Outsourced HR and Payroll Services in French Quarter, Louisiana
Payroll services in French Quarter
When you employ your local Payroll Vault in French Quarter, you access a dedicated team to ensure you are compliant, and gain access to our suite of services that guarantee you are supported with cutting-edge technology solutions to make your payroll processing simple and secure. Our commitment to help businesses succeed, combined with our unparalleled customer service, allows us to successfully customize and highly personalize your services.
Facts about French Quarter
The French Quarter, also known as the Vieux Carré ("Old Square") or Vieux Carré Historic District, is the oldest section of the City of New Orleans. Founded in 1718 by Jean-Baptiste Le Moyne de Bienville, New Orleans developed around the Vieux Carré, the city's central square. Today, the district is commonly known as the French Quarter, or simply "the Quarter," a reflection of the diminished French influence after the Louisiana Purchase.
Most extant historical buildings were constructed in the late 1700s, during a period of Spanish rule, or during the early 1800s, after U.S. annexation and statehood. The district is a National Historic Landmark, and numerous contributing buildings have received separate designations of significance. The French Quarter is a prime destination for tourists and local residents.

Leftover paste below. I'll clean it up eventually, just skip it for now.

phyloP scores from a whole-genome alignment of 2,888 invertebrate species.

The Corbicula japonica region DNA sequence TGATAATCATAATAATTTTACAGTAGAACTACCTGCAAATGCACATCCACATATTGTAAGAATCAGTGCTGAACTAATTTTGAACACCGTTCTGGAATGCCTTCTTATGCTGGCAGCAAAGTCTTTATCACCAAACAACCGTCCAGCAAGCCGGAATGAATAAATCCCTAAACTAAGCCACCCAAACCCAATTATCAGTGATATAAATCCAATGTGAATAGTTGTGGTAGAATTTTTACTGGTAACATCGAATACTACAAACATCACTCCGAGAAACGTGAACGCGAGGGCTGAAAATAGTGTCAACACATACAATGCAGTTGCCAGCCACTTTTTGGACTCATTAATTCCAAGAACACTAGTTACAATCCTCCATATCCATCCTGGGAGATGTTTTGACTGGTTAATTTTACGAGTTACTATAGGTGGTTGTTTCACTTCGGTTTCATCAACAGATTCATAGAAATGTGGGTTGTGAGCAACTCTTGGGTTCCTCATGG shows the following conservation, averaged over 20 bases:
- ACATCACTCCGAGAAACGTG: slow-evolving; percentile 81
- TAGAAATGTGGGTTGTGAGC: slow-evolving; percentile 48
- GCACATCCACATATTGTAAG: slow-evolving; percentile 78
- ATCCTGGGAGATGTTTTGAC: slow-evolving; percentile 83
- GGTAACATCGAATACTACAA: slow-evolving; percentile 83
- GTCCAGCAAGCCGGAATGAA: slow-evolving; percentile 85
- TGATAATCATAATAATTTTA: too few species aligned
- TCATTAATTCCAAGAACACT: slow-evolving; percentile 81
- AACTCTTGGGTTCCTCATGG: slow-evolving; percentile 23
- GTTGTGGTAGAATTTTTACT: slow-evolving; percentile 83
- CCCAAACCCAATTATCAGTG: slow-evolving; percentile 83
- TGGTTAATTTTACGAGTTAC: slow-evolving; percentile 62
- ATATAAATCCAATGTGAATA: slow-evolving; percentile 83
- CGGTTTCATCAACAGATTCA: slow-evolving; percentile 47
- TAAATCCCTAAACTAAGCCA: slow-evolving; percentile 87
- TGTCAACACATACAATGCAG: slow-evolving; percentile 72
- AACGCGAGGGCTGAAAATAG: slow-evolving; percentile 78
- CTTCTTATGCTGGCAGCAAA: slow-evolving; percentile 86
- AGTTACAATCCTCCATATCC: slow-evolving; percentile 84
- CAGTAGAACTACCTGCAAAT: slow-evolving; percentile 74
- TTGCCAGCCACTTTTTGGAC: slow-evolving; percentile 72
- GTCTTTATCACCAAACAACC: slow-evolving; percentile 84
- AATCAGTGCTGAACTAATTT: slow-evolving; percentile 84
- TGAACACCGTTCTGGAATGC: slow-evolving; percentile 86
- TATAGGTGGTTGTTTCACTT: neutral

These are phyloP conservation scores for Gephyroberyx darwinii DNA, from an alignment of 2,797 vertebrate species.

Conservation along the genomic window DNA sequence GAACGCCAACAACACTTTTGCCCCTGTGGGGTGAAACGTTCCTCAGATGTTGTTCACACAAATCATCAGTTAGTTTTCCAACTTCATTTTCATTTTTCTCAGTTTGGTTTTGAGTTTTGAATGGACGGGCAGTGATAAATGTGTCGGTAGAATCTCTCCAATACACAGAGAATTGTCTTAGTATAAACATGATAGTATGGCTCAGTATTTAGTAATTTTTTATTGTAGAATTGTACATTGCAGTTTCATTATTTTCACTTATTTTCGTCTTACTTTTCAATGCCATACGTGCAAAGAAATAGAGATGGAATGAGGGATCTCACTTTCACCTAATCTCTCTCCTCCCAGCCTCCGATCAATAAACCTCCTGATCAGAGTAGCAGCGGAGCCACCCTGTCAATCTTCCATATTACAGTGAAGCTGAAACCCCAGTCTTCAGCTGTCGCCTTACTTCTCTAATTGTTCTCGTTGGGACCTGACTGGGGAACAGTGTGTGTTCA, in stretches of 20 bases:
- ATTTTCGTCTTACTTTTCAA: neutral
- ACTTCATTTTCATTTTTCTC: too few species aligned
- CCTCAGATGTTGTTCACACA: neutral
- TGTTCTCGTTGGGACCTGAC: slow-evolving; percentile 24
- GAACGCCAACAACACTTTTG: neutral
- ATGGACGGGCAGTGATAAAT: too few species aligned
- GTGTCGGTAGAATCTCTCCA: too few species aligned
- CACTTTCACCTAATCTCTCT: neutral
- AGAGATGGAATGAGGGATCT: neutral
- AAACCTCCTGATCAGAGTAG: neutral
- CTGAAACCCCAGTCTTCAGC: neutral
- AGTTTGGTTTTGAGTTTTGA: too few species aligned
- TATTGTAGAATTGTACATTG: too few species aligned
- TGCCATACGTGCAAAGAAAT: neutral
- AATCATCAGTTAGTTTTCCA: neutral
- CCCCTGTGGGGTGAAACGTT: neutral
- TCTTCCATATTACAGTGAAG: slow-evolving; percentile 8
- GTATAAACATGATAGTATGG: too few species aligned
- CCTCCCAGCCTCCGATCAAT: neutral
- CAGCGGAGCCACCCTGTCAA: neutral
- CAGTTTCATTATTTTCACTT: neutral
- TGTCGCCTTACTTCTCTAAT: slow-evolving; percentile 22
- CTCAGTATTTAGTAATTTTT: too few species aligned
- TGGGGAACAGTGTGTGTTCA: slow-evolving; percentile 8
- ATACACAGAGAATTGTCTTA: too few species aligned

Compared to other areas of the city, the Quarter experienced relatively light flood damage from Hurricane Katrina in 2005. The district was protected by its distance from breached levees and the strength and height of the nearest river levees and flood walls.
The most common definition of the French Quarter includes all the land stretching along the Mississippi River from Canal Street to Esplanade Avenue (13 blocks) and inland to North Rampart Street (seven to nine blocks). It equals an area of 78 square blocks. Some definitions, such as city zoning laws, exclude the properties facing Canal Street, which had already been redeveloped by the time architectural preservation was considered, and the section between Decatur Street and the river, much of which had long served industrial and warehousing functions.